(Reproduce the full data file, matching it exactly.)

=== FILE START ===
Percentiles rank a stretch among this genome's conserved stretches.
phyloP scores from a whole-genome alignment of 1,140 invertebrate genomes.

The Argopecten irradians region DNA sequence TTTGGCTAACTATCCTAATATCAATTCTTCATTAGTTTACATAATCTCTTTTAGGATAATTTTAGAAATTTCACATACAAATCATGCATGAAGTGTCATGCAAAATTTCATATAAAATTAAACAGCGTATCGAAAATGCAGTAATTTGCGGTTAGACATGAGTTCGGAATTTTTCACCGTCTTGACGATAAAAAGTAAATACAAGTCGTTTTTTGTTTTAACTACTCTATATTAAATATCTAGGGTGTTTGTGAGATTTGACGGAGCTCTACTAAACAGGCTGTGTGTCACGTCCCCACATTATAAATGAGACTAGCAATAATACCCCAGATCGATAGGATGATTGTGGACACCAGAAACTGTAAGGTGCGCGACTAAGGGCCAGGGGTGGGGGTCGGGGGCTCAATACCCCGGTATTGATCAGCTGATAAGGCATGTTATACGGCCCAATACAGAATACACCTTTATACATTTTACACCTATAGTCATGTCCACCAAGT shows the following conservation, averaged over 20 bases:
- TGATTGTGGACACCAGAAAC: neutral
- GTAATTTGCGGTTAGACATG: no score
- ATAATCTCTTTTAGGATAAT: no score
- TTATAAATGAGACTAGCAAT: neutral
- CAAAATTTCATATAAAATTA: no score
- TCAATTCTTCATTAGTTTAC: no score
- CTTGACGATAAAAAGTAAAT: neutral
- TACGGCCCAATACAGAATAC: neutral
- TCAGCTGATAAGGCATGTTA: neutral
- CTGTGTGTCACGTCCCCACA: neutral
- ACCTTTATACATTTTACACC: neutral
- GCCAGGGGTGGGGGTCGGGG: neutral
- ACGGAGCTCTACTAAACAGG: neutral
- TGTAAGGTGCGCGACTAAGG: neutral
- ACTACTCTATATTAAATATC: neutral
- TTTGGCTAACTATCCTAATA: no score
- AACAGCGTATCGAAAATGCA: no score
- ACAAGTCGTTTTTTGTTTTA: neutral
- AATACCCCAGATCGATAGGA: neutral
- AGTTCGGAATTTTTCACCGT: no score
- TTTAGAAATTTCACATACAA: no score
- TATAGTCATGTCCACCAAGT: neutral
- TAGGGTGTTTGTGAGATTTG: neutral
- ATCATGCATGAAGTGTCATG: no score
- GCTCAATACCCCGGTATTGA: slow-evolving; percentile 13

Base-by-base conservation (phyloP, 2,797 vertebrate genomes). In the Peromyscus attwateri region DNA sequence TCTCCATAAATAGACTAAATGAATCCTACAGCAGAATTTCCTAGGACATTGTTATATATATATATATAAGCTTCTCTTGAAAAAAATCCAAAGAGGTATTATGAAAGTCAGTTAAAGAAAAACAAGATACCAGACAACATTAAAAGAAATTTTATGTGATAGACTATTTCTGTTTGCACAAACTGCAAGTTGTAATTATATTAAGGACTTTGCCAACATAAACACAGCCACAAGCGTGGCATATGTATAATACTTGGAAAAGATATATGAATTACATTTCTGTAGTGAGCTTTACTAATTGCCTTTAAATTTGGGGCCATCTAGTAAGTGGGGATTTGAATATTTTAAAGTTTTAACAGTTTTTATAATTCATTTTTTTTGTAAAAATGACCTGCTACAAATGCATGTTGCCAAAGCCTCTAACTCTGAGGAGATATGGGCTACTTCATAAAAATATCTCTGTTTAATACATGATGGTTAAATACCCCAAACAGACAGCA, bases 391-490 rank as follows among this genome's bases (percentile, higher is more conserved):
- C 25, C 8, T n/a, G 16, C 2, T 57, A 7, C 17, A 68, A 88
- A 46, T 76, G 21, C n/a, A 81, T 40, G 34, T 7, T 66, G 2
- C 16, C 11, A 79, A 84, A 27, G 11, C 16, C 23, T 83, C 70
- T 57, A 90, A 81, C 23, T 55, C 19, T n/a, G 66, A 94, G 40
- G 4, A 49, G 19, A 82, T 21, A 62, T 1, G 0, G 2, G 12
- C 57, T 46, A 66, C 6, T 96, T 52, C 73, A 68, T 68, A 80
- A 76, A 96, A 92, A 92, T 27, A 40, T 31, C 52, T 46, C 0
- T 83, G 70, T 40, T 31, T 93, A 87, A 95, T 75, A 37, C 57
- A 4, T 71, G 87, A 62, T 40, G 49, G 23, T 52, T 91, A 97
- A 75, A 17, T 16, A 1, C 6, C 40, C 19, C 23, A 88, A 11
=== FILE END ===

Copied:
Percentiles rank a stretch among this genome's conserved stretches.
phyloP scores from a whole-genome alignment of 1,140 invertebrate genomes.

The Argopecten irradians region DNA sequence TTTGGCTAACTATCCTAATATCAATTCTTCATTAGTTTACATAATCTCTTTTAGGATAATTTTAGAAATTTCACATACAAATCATGCATGAAGTGTCATGCAAAATTTCATATAAAATTAAACAGCGTATCGAAAATGCAGTAATTTGCGGTTAGACATGAGTTCGGAATTTTTCACCGTCTTGACGATAAAAAGTAAATACAAGTCGTTTTTTGTTTTAACTACTCTATATTAAATATCTAGGGTGTTTGTGAGATTTGACGGAGCTCTACTAAACAGGCTGTGTGTCACGTCCCCACATTATAAATGAGACTAGCAATAATACCCCAGATCGATAGGATGATTGTGGACACCAGAAACTGTAAGGTGCGCGACTAAGGGCCAGGGGTGGGGGTCGGGGGCTCAATACCCCGGTATTGATCAGCTGATAAGGCATGTTATACGGCCCAATACAGAATACACCTTTATACATTTTACACCTATAGTCATGTCCACCAAGT shows the following conservation, averaged over 20 bases:
- TGATTGTGGACACCAGAAAC: neutral
- GTAATTTGCGGTTAGACATG: no score
- ATAATCTCTTTTAGGATAAT: no score
- TTATAAATGAGACTAGCAAT: neutral
- CAAAATTTCATATAAAATTA: no score
- TCAATTCTTCATTAGTTTAC: no score
- CTTGACGATAAAAAGTAAAT: neutral
- TACGGCCCAATACAGAATAC: neutral
- TCAGCTGATAAGGCATGTTA: neutral
- CTGTGTGTCACGTCCCCACA: neutral
- ACCTTTATACATTTTACACC: neutral
- GCCAGGGGTGGGGGTCGGGG: neutral
- ACGGAGCTCTACTAAACAGG: neutral
- TGTAAGGTGCGCGACTAAGG: neutral
- ACTACTCTATATTAAATATC: neutral
- TTTGGCTAACTATCCTAATA: no score
- AACAGCGTATCGAAAATGCA: no score
- ACAAGTCGTTTTTTGTTTTA: neutral
- AATACCCCAGATCGATAGGA: neutral
- AGTTCGGAATTTTTCACCGT: no score
- TTTAGAAATTTCACATACAA: no score
- TATAGTCATGTCCACCAAGT: neutral
- TAGGGTGTTTGTGAGATTTG: neutral
- ATCATGCATGAAGTGTCATG: no score
- GCTCAATACCCCGGTATTGA: slow-evolving; percentile 13

Base-by-base conservation (phyloP, 2,797 vertebrate genomes). In the Peromyscus attwateri region DNA sequence TCTCCATAAATAGACTAAATGAATCCTACAGCAGAATTTCCTAGGACATTGTTATATATATATATATAAGCTTCTCTTGAAAAAAATCCAAAGAGGTATTATGAAAGTCAGTTAAAGAAAAACAAGATACCAGACAACATTAAAAGAAATTTTATGTGATAGACTATTTCTGTTTGCACAAACTGCAAGTTGTAATTATATTAAGGACTTTGCCAACATAAACACAGCCACAAGCGTGGCATATGTATAATACTTGGAAAAGATATATGAATTACATTTCTGTAGTGAGCTTTACTAATTGCCTTTAAATTTGGGGCCATCTAGTAAGTGGGGATTTGAATATTTTAAAGTTTTAACAGTTTTTATAATTCATTTTTTTTGTAAAAATGACCTGCTACAAATGCATGTTGCCAAAGCCTCTAACTCTGAGGAGATATGGGCTACTTCATAAAAATATCTCTGTTTAATACATGATGGTTAAATACCCCAAACAGACAGCA, bases 391-490 rank as follows among this genome's bases (percentile, higher is more conserved):
- C 25, C 8, T n/a, G 16, C 2, T 57, A 7, C 17, A 68, A 88
- A 46, T 76, G 21, C n/a, A 81, T 40, G 34, T 7, T 66, G 2
- C 16, C 11, A 79, A 84, A 27, G 11, C 16, C 23, T 83, C 70
- T 57, A 90, A 81, C 23, T 55, C 19, T n/a, G 66, A 94, G 40
- G 4, A 49, G 19, A 82, T 21, A 62, T 1, G 0, G 2, G 12
- C 57, T 46, A 66, C 6, T 96, T 52, C 73, A 68, T 68, A 80
- A 76, A 96, A 92, A 92, T 27, A 40, T 31, C 52, T 46, C 0
- T 83, G 70, T 40, T 31, T 93, A 87, A 95, T 75, A 37, C 57
- A 4, T 71, G 87, A 62, T 40, G 49, G 23, T 52, T 91, A 97
- A 75, A 17, T 16, A 1, C 6, C 40, C 19, C 23, A 88, A 11